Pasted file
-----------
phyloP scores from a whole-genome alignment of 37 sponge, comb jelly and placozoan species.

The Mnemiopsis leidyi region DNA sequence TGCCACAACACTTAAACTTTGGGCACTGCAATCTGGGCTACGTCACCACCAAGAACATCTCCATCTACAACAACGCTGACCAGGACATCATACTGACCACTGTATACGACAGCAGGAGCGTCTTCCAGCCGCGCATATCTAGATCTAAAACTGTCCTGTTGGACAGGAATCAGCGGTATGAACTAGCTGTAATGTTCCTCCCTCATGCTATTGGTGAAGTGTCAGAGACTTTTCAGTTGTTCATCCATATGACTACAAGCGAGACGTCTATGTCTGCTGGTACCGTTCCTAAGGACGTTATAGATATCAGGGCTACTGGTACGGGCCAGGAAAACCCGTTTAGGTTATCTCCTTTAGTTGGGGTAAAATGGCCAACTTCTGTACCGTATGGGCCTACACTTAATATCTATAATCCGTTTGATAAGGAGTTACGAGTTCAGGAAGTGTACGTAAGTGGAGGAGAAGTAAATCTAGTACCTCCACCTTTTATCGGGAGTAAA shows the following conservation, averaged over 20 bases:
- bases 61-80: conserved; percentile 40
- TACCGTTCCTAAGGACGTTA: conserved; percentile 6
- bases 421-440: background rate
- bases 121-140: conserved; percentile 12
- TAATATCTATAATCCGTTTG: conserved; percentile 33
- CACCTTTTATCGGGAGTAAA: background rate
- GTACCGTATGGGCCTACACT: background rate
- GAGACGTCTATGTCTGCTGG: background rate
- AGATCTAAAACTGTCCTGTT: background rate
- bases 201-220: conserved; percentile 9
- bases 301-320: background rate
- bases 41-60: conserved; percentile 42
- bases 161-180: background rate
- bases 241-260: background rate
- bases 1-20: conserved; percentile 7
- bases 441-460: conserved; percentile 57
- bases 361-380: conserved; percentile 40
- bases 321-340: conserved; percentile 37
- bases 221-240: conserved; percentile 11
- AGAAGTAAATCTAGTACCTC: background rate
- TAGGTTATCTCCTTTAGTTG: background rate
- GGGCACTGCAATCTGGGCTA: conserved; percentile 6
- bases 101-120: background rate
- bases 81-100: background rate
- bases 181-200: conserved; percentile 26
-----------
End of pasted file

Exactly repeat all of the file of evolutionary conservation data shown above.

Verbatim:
phyloP scores from a whole-genome alignment of 37 sponge, comb jelly and placozoan species.

The Mnemiopsis leidyi region DNA sequence TGCCACAACACTTAAACTTTGGGCACTGCAATCTGGGCTACGTCACCACCAAGAACATCTCCATCTACAACAACGCTGACCAGGACATCATACTGACCACTGTATACGACAGCAGGAGCGTCTTCCAGCCGCGCATATCTAGATCTAAAACTGTCCTGTTGGACAGGAATCAGCGGTATGAACTAGCTGTAATGTTCCTCCCTCATGCTATTGGTGAAGTGTCAGAGACTTTTCAGTTGTTCATCCATATGACTACAAGCGAGACGTCTATGTCTGCTGGTACCGTTCCTAAGGACGTTATAGATATCAGGGCTACTGGTACGGGCCAGGAAAACCCGTTTAGGTTATCTCCTTTAGTTGGGGTAAAATGGCCAACTTCTGTACCGTATGGGCCTACACTTAATATCTATAATCCGTTTGATAAGGAGTTACGAGTTCAGGAAGTGTACGTAAGTGGAGGAGAAGTAAATCTAGTACCTCCACCTTTTATCGGGAGTAAA shows the following conservation, averaged over 20 bases:
- bases 61-80: conserved; percentile 40
- TACCGTTCCTAAGGACGTTA: conserved; percentile 6
- bases 421-440: background rate
- bases 121-140: conserved; percentile 12
- TAATATCTATAATCCGTTTG: conserved; percentile 33
- CACCTTTTATCGGGAGTAAA: background rate
- GTACCGTATGGGCCTACACT: background rate
- GAGACGTCTATGTCTGCTGG: background rate
- AGATCTAAAACTGTCCTGTT: background rate
- bases 201-220: conserved; percentile 9
- bases 301-320: background rate
- bases 41-60: conserved; percentile 42
- bases 161-180: background rate
- bases 241-260: background rate
- bases 1-20: conserved; percentile 7
- bases 441-460: conserved; percentile 57
- bases 361-380: conserved; percentile 40
- bases 321-340: conserved; percentile 37
- bases 221-240: conserved; percentile 11
- AGAAGTAAATCTAGTACCTC: background rate
- TAGGTTATCTCCTTTAGTTG: background rate
- GGGCACTGCAATCTGGGCTA: conserved; percentile 6
- bases 101-120: background rate
- bases 81-100: background rate
- bases 181-200: conserved; percentile 26